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ND makes the grade in a national report evaluating public school support; SCOTUS justices express free speech concerns about GOP-backed social media laws; NH "kids on campus" program boosts retention; proposed law bans hemp sales to Hoosiers younger than 21.

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The Supreme Court hears arguments on whether social media can restrict content. Biden advisors point to anti-democracy speeches at CPAC, and the President heads to the US-Mexico border appealing to voters on immigration and border issues.

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David meets Goliath in Idaho pesticide conflict, to win over Gen Z voters, candidates are encouraged to support renewable energy and rural America needs help from Congress to continue affordable internet programs.

IA County Studies Why Residents Don't Get the Healthcare They Need

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Monday, October 31, 2022   

Johnson County, Iowa, is on a fact-finding mission - to determine what its residents need most for a good community health program.

The county is receiving a $125,000 grant from the Centers for Disease Control and Prevention to look at barriers that prevent people from getting the health care they need.

It might be a lack of transportation, high costs, lifestyle choices, or limited access to medical care.

Once they pinpoint the barriers, Sam Jarvis - Community Health Division manager for Johnson County Public Health - said the county can work on a plan to address these non-medical factors that can affect a person's health.

"We know that there are a lot of folks who have barriers to care," said Jarvis, "whether it's transportation, cost, insurance. It's difficult to have good health if you're housing insecure, if you're food insecure. There are so many other areas that we refer to as the social determinants of health."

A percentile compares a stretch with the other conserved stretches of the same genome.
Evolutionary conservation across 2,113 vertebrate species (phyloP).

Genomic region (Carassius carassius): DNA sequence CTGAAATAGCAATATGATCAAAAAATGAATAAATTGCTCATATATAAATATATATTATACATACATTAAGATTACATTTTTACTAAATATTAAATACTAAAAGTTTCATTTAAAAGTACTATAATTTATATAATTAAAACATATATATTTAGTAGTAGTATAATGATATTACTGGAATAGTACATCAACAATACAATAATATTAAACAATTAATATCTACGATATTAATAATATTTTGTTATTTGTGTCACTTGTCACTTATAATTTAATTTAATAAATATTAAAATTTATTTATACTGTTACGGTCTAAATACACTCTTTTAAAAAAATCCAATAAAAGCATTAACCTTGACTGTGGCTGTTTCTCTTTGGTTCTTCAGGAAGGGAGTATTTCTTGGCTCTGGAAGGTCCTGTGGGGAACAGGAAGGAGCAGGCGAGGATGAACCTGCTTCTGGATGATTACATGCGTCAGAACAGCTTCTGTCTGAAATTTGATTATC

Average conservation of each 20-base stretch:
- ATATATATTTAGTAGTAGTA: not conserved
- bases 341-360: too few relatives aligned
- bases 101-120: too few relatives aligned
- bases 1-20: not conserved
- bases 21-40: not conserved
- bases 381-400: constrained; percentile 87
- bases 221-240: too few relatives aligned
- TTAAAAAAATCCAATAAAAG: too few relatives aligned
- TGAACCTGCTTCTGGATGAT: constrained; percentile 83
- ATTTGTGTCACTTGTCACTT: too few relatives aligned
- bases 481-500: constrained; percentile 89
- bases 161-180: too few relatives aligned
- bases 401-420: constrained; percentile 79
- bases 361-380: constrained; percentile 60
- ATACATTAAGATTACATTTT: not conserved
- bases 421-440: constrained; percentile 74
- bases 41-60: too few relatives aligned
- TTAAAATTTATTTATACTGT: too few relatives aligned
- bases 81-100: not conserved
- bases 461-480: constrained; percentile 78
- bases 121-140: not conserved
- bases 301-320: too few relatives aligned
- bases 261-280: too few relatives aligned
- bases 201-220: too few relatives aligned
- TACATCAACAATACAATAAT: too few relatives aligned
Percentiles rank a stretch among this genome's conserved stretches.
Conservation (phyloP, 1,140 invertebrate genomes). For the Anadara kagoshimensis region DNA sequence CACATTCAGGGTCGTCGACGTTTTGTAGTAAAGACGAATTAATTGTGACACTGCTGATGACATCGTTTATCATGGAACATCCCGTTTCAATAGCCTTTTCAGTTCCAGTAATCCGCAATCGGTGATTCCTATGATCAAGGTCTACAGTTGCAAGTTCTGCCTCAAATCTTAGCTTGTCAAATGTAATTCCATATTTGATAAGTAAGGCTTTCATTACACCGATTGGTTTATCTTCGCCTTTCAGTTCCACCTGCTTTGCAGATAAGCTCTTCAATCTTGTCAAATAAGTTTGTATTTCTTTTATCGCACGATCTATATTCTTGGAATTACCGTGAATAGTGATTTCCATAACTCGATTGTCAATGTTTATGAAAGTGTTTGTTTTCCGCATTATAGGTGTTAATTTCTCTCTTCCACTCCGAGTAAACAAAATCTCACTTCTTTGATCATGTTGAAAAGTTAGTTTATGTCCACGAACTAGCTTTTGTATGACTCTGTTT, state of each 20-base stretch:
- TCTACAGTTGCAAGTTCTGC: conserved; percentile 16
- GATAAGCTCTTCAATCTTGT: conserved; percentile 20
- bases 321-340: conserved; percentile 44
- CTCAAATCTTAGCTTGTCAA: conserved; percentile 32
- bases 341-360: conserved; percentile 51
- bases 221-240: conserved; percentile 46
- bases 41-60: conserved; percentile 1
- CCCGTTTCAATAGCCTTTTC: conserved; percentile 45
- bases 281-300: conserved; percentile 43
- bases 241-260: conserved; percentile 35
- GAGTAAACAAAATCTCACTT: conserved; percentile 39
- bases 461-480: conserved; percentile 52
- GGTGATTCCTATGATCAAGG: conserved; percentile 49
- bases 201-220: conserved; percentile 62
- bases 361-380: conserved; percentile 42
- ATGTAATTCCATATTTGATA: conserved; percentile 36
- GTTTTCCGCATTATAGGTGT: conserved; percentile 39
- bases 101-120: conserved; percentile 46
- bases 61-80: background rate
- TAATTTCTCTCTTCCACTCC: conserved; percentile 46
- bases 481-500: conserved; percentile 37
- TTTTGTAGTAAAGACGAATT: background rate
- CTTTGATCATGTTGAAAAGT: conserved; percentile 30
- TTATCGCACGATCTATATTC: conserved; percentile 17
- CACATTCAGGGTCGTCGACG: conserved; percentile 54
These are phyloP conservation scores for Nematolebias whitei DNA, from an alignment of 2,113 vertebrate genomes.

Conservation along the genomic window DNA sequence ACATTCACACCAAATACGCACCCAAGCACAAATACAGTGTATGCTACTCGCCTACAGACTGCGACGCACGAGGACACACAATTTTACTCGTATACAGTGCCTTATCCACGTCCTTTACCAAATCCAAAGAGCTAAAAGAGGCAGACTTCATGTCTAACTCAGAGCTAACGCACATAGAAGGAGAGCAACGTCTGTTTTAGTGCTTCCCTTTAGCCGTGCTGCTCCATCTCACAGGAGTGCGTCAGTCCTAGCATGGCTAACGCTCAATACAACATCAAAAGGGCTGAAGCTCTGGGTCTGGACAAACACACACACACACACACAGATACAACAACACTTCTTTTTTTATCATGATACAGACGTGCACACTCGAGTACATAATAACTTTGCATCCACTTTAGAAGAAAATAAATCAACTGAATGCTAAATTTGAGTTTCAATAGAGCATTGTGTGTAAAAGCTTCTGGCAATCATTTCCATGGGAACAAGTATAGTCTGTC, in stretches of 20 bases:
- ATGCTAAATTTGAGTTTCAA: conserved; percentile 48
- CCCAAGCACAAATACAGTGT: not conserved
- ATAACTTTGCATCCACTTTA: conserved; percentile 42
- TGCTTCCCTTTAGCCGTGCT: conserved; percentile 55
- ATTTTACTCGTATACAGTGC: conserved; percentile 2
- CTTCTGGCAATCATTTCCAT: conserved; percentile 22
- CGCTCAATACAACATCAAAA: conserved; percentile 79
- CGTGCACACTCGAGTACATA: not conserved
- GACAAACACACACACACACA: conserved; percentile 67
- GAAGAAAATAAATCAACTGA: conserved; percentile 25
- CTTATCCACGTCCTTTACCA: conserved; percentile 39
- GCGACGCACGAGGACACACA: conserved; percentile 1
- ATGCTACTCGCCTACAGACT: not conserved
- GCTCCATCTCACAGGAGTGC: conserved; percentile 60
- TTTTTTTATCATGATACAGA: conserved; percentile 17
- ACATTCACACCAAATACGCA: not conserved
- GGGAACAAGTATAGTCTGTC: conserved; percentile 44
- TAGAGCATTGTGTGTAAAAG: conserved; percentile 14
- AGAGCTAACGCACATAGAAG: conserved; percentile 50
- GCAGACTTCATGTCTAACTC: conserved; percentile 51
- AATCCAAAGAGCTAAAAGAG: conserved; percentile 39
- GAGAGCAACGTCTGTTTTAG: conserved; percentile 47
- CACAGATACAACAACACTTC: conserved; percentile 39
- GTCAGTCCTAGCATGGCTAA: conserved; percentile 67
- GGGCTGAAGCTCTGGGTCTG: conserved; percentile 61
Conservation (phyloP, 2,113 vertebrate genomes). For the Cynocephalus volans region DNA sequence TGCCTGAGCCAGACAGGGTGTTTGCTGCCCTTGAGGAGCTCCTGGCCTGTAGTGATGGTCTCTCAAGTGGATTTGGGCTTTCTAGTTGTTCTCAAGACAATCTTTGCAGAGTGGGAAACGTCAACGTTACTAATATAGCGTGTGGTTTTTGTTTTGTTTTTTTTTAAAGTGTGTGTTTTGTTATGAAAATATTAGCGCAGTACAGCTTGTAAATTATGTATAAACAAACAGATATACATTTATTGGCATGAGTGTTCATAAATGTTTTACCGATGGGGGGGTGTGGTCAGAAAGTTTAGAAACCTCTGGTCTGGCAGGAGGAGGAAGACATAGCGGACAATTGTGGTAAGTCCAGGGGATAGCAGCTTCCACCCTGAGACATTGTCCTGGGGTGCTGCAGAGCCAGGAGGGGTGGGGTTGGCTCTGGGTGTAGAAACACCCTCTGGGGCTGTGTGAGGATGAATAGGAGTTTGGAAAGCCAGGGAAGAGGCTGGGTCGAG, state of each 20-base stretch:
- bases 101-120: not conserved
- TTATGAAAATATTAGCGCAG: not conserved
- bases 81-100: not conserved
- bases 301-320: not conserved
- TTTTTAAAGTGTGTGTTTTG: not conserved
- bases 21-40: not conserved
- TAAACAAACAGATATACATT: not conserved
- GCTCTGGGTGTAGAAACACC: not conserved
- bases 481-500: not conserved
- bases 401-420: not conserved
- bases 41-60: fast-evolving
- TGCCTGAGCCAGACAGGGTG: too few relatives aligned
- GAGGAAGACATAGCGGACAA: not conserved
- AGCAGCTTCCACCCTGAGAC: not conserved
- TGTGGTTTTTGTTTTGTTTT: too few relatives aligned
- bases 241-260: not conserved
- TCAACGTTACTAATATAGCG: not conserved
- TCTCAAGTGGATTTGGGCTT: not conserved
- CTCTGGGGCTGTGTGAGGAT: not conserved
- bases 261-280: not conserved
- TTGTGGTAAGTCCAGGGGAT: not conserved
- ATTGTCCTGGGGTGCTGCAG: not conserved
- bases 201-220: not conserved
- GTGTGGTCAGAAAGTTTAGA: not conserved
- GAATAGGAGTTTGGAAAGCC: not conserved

On the website 'CountyHealthRankings.org,' Johnson County is already considered one of Iowa's healthiest. But more than one quarter of the adult population is considered obese.

Smoking, inactivity and "excessive drinking" also are listed as concerns.

A healthier population can end up saving tax dollars for the county. Jarvis says there's a lot to dig into to figure out which personal and environmental factors can enhance - or inhibit - peoples' chances to thrive.

"Really getting a snapshot of health in our community," said Jarvis. "What are the issues that are affecting people's health? Our community partners and community members mention things like the cost of housing. Mental health, obviously, is a high priority to many, especially after the pandemic. So, those are things that we're seeing come up in conversations that we're having right now."

The grant is being used to create a leadership team from different sectors of the county to collaborate on how to help Johnson County residents who are disproportionately affected by chronic disease tied to social determinants of health.

Only 40 counties across the country received the CDC grants.





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